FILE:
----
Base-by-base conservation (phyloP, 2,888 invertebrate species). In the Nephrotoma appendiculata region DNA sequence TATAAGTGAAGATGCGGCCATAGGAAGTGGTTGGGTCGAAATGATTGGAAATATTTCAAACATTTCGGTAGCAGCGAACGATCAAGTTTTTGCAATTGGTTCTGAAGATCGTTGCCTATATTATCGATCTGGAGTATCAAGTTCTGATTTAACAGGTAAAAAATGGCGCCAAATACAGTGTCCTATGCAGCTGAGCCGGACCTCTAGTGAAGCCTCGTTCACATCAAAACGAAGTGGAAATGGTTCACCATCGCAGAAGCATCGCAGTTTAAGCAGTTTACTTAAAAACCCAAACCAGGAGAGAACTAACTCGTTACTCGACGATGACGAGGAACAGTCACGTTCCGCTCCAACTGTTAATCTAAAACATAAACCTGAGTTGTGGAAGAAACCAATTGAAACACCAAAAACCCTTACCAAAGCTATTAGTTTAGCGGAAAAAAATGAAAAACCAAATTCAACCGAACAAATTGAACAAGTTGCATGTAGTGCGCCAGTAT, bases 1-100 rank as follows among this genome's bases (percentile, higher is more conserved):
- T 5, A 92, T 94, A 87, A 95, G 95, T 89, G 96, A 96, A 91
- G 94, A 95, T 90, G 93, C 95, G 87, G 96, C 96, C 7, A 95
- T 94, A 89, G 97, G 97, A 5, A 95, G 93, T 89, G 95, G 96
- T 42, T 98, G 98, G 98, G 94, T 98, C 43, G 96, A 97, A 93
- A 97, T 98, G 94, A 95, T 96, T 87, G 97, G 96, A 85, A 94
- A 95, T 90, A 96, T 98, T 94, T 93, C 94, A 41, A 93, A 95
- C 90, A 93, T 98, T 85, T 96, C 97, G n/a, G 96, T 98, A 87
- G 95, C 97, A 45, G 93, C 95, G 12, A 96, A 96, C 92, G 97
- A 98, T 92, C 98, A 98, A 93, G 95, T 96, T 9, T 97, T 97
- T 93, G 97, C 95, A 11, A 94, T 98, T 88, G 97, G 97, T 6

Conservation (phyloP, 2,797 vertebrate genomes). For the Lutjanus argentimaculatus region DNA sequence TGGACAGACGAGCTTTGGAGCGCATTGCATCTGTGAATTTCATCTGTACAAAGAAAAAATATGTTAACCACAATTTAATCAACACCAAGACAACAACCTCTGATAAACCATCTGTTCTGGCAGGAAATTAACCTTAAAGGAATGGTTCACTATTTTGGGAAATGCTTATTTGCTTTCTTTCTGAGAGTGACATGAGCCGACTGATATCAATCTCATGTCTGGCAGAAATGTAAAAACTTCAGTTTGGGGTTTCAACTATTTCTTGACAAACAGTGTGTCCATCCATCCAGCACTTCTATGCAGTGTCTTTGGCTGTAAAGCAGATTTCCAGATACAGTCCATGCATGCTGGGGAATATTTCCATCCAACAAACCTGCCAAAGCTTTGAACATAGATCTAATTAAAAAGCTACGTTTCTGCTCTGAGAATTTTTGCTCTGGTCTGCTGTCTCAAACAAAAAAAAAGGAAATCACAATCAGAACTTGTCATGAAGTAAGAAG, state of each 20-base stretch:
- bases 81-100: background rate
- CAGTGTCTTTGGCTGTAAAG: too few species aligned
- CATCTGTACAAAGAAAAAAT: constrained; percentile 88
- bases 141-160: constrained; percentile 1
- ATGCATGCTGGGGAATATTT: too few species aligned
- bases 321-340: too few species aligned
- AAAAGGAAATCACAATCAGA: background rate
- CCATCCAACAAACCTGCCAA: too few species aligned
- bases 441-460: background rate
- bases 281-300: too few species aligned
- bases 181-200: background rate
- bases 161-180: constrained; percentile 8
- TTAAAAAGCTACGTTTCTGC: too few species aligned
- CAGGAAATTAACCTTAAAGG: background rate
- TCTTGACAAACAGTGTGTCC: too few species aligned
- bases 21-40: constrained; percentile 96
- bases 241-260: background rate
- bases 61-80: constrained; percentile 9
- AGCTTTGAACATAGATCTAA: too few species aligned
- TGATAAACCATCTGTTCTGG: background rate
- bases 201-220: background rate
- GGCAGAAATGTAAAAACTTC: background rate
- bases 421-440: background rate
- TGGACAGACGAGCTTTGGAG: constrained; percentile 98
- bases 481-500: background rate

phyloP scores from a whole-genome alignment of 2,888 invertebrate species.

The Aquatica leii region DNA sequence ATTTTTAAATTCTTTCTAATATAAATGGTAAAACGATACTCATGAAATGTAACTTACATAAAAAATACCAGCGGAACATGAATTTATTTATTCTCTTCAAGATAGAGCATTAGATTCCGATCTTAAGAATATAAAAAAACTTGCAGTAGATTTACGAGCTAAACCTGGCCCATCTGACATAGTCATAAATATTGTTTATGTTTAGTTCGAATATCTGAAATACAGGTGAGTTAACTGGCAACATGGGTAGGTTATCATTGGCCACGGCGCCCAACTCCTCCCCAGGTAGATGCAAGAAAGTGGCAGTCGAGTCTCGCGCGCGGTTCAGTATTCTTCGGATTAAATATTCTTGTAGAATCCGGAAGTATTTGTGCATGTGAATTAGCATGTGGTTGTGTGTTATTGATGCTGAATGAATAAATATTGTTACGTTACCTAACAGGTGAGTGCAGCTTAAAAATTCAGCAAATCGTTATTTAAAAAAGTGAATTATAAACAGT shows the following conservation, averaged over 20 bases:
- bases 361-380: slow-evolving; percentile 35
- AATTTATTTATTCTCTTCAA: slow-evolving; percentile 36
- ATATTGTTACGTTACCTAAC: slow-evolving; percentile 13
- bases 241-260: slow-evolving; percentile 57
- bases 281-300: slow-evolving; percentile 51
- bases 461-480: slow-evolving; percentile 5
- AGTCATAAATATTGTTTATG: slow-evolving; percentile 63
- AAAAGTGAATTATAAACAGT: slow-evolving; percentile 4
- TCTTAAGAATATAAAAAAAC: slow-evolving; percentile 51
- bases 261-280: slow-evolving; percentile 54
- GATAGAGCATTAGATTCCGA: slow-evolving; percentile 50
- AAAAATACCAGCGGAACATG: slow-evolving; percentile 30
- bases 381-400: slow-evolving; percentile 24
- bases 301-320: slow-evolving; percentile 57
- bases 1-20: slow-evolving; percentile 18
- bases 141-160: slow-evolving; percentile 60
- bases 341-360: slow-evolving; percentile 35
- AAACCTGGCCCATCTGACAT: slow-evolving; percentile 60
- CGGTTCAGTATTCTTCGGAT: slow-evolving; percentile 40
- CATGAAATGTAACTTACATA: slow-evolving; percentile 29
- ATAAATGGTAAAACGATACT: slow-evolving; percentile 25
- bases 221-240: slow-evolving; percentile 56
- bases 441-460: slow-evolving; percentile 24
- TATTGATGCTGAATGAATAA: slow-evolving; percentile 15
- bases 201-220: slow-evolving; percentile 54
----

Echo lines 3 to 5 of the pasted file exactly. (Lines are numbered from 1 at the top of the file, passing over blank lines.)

- G 94, A 95, T 90, G 93, C 95, G 87, G 96, C 96, C 7, A 95
- T 94, A 89, G 97, G 97, A 5, A 95, G 93, T 89, G 95, G 96
- T 42, T 98, G 98, G 98, G 94, T 98, C 43, G 96, A 97, A 93